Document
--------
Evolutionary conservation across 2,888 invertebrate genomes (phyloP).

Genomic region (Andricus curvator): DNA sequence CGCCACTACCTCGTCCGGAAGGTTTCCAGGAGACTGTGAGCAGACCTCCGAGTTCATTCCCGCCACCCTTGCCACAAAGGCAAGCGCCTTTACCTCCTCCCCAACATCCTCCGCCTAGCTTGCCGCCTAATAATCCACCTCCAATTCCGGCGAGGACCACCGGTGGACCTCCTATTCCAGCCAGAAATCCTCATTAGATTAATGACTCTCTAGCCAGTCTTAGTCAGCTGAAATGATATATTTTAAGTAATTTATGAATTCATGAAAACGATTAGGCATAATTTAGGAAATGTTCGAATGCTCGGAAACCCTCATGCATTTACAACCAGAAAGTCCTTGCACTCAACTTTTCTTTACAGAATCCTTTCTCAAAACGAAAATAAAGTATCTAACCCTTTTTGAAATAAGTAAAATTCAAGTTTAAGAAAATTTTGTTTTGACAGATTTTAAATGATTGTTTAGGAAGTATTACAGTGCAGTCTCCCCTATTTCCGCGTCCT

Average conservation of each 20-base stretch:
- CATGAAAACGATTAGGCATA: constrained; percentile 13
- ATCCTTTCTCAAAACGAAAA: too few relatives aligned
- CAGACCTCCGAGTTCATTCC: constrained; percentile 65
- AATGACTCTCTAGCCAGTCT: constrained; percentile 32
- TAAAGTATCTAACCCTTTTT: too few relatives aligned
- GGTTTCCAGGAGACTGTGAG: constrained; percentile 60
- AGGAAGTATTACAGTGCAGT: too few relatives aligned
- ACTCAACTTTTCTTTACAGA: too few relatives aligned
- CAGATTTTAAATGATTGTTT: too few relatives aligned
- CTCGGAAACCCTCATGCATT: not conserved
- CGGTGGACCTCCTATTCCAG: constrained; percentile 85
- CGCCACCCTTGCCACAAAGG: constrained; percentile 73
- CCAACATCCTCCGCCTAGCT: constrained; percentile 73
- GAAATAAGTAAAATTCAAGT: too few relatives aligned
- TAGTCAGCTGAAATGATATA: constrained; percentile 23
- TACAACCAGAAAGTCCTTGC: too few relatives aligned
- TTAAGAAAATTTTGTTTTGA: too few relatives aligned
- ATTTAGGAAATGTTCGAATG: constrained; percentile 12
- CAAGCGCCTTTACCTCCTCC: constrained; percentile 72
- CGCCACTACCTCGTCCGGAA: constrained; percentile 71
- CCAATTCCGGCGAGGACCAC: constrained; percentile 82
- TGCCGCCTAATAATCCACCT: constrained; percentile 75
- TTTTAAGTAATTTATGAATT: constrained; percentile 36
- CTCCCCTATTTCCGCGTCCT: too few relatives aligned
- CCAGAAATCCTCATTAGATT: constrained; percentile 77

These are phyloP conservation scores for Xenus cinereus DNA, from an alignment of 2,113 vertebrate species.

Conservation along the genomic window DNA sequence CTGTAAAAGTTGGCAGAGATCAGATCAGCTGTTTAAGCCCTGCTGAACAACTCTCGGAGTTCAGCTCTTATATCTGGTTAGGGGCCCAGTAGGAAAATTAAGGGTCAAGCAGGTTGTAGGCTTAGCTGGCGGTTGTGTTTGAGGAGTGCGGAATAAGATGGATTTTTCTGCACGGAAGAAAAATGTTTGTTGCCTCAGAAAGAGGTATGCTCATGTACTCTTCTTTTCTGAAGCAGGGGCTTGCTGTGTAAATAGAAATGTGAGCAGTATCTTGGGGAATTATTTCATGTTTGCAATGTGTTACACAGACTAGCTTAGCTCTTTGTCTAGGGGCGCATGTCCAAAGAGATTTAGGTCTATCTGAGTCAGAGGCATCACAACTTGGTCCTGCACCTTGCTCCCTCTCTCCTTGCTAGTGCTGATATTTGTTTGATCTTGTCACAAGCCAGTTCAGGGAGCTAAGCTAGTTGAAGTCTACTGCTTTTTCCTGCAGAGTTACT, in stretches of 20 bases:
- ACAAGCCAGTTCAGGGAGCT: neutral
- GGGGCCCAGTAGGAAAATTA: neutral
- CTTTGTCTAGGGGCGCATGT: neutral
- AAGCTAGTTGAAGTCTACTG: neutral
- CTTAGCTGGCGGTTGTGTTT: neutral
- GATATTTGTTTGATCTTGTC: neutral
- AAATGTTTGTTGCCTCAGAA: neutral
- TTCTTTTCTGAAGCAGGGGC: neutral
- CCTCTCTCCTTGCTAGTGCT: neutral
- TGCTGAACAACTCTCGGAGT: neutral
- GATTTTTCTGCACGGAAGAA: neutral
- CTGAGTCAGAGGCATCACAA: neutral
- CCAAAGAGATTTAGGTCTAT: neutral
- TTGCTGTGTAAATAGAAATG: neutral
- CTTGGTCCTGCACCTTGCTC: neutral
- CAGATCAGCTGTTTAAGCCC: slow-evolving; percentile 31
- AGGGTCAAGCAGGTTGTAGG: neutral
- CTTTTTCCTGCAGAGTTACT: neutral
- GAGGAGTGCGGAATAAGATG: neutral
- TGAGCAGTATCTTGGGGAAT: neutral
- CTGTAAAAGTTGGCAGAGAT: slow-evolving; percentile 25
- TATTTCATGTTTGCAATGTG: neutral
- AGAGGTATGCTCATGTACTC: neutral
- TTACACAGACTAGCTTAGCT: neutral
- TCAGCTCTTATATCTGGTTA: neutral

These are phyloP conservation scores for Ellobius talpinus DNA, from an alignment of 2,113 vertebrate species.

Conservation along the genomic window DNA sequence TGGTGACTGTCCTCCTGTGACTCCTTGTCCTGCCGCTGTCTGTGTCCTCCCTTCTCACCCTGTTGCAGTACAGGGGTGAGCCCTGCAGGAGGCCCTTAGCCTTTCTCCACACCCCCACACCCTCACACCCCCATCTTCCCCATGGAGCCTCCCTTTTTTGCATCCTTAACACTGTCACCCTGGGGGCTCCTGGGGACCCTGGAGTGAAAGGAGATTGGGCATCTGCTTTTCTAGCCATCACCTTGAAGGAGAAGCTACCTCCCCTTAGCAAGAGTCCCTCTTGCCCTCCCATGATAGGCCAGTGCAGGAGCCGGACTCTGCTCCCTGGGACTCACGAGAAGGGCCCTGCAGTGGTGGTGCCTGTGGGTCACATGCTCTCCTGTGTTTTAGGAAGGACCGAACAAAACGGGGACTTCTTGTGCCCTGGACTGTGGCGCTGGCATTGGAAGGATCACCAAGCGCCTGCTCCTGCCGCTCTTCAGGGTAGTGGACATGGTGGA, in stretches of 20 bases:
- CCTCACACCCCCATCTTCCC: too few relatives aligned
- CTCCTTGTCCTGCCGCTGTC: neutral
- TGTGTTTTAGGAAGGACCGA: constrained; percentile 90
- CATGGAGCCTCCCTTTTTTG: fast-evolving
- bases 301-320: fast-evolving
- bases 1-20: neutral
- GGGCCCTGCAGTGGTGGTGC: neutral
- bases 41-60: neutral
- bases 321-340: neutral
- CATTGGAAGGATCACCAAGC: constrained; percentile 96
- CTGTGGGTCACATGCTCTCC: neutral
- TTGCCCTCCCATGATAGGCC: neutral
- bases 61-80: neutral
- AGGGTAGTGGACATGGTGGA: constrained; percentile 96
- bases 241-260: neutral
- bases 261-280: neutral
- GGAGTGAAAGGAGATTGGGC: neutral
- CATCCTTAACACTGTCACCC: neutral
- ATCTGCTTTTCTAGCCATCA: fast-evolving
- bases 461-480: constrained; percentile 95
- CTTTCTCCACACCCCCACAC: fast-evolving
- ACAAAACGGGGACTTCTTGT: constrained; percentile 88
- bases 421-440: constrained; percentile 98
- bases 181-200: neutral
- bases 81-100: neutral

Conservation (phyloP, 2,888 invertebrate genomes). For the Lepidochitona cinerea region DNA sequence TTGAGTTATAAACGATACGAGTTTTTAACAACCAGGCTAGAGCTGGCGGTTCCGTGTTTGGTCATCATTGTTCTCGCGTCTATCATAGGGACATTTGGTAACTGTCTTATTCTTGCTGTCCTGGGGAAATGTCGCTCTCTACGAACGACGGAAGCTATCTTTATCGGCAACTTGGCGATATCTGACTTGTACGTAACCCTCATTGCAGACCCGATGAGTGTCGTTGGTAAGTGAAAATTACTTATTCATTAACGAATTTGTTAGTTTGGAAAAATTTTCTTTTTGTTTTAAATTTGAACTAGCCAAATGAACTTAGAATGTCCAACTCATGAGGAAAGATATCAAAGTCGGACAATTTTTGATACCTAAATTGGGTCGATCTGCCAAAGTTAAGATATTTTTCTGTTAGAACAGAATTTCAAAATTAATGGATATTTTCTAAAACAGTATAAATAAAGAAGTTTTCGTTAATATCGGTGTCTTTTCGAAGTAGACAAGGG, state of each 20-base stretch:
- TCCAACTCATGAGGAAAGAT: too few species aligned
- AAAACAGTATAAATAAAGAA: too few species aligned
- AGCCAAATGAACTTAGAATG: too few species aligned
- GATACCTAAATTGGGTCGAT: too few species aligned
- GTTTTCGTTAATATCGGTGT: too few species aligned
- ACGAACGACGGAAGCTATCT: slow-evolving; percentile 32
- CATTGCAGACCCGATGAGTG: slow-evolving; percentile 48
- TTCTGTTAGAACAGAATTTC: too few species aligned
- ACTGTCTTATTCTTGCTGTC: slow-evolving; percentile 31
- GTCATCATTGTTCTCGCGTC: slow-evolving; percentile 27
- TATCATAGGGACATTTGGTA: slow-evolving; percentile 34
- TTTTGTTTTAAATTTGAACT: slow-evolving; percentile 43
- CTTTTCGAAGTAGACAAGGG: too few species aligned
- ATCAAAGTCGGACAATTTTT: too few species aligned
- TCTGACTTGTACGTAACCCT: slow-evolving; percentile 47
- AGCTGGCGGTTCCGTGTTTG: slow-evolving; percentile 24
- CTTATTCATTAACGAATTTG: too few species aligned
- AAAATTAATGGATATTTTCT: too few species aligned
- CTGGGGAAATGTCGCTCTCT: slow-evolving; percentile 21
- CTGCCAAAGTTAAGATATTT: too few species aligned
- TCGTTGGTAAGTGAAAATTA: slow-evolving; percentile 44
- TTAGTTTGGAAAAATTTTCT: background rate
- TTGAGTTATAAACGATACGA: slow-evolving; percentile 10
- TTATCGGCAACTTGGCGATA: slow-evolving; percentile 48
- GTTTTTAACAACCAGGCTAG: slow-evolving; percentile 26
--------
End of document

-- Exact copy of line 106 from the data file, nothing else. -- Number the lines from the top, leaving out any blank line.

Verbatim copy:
- TTGAGTTATAAACGATACGA: slow-evolving; percentile 10